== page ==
23. Thx for the note. Glad that it worked out for you. How did you assess Albertsons to determine value? It might be early to tell, you are up 1.5x - 2x now but we need a couple more years to see how this one turns out. FWIW, something I didn’t mention from my analysis is that about 5% of the companies had annualized performance of 30% or more.

  24. I like the layout of finviz but thanks for the tips anyhow..

  25. It’s a nice tool indeed. Is the paid version worth it? The free one has plenty of features.

  26. Definitely just running the screener and blindly throwing money into those stocks is not a good idea. I realized that some of the Magic Formula stocks actually have negative earnings, so you should double check P/E ratios yourself. Additionally, since you are supposed to buy/sell every year, it'd be prudent to also screen for companies with good liquidity. I'm doing some research on this now and will start a paper portfolio that uses the Magic Formula for initial stock screening criteria, and then I will apply the following additional criteria:

  27. I’m very excited for the results! Could you keep me updated on your findings? :)

  28. Of course, I already set up the paper portfolios and at some point early next year I will invest some money (maybe 10% of my portfolio) in the Magic Formula. If I haven't reached out or posted anything in 6 months feel free to DM.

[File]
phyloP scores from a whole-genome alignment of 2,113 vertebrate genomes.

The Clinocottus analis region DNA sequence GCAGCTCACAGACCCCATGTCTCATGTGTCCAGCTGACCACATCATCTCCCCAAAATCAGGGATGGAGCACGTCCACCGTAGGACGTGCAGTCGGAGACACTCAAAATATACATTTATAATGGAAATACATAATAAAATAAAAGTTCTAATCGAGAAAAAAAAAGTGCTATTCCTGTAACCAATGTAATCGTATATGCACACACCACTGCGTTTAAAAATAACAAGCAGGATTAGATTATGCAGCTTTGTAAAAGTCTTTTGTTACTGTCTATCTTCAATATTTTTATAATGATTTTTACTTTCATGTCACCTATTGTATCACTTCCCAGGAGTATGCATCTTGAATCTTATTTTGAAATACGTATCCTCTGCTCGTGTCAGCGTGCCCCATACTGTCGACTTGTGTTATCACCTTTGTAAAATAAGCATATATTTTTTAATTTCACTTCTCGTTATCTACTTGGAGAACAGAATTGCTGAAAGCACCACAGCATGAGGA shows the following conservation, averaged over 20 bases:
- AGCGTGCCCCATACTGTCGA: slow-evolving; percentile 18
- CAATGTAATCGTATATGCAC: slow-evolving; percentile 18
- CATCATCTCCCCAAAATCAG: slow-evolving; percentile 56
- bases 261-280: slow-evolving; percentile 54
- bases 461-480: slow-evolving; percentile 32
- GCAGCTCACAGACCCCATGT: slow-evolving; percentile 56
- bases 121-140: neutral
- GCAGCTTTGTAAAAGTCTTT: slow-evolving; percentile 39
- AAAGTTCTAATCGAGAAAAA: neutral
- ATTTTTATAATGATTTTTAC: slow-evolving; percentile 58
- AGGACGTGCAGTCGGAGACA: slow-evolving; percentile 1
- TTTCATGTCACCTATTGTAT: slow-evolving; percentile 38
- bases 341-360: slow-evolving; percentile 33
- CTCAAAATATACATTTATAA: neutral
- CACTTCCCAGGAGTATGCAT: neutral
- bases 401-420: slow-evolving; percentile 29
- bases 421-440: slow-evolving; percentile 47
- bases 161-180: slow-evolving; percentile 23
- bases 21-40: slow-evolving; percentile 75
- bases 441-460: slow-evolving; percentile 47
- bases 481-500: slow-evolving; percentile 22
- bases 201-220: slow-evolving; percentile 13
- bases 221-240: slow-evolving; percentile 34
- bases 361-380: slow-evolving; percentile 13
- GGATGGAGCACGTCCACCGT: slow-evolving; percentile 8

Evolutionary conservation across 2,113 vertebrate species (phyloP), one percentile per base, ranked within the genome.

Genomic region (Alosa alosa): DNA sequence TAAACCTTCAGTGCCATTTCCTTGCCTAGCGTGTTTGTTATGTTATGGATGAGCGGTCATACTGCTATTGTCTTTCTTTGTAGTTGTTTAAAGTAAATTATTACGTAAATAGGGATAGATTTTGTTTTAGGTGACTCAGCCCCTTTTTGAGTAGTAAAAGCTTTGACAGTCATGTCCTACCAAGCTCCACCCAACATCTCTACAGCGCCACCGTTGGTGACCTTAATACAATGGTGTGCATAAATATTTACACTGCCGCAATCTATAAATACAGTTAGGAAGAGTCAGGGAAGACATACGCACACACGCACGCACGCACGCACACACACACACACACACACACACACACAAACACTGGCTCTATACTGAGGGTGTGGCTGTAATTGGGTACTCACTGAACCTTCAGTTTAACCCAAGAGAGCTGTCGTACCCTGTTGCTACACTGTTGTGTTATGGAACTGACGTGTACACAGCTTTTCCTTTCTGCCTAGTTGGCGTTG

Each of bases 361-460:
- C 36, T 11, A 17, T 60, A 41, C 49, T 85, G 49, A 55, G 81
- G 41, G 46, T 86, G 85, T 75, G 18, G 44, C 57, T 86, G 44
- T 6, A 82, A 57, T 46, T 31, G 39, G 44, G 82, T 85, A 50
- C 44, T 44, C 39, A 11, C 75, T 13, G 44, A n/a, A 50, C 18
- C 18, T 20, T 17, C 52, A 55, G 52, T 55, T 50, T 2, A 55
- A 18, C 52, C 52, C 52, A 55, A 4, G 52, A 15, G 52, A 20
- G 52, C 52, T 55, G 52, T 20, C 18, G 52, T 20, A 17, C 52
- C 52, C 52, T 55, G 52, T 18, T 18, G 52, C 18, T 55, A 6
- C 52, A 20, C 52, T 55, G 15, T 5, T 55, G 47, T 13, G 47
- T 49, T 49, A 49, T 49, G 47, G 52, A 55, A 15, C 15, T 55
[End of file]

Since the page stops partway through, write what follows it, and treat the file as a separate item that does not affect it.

29. [This is not financial advise] It depends on your personal circumstances as well. If you are a long term investor, you are employed and have a stable job/salary that allows you to save money on a monthly basis then there is no reason to have more than 10-20% in cash. If a good investment opportunity comes up, you can use part of your cash reserves to invest and use your monthly income to rebuild your cash position. As a general rule no one should invest more than 10% of their portfolio in a single stock anyway, so why have 80% of your portfolio in cash? Timing the market is extremely hard, so it might be even more risky to have a bunch of cash available waiting on the right time to get in instead of just sticking to your long term investment strategy.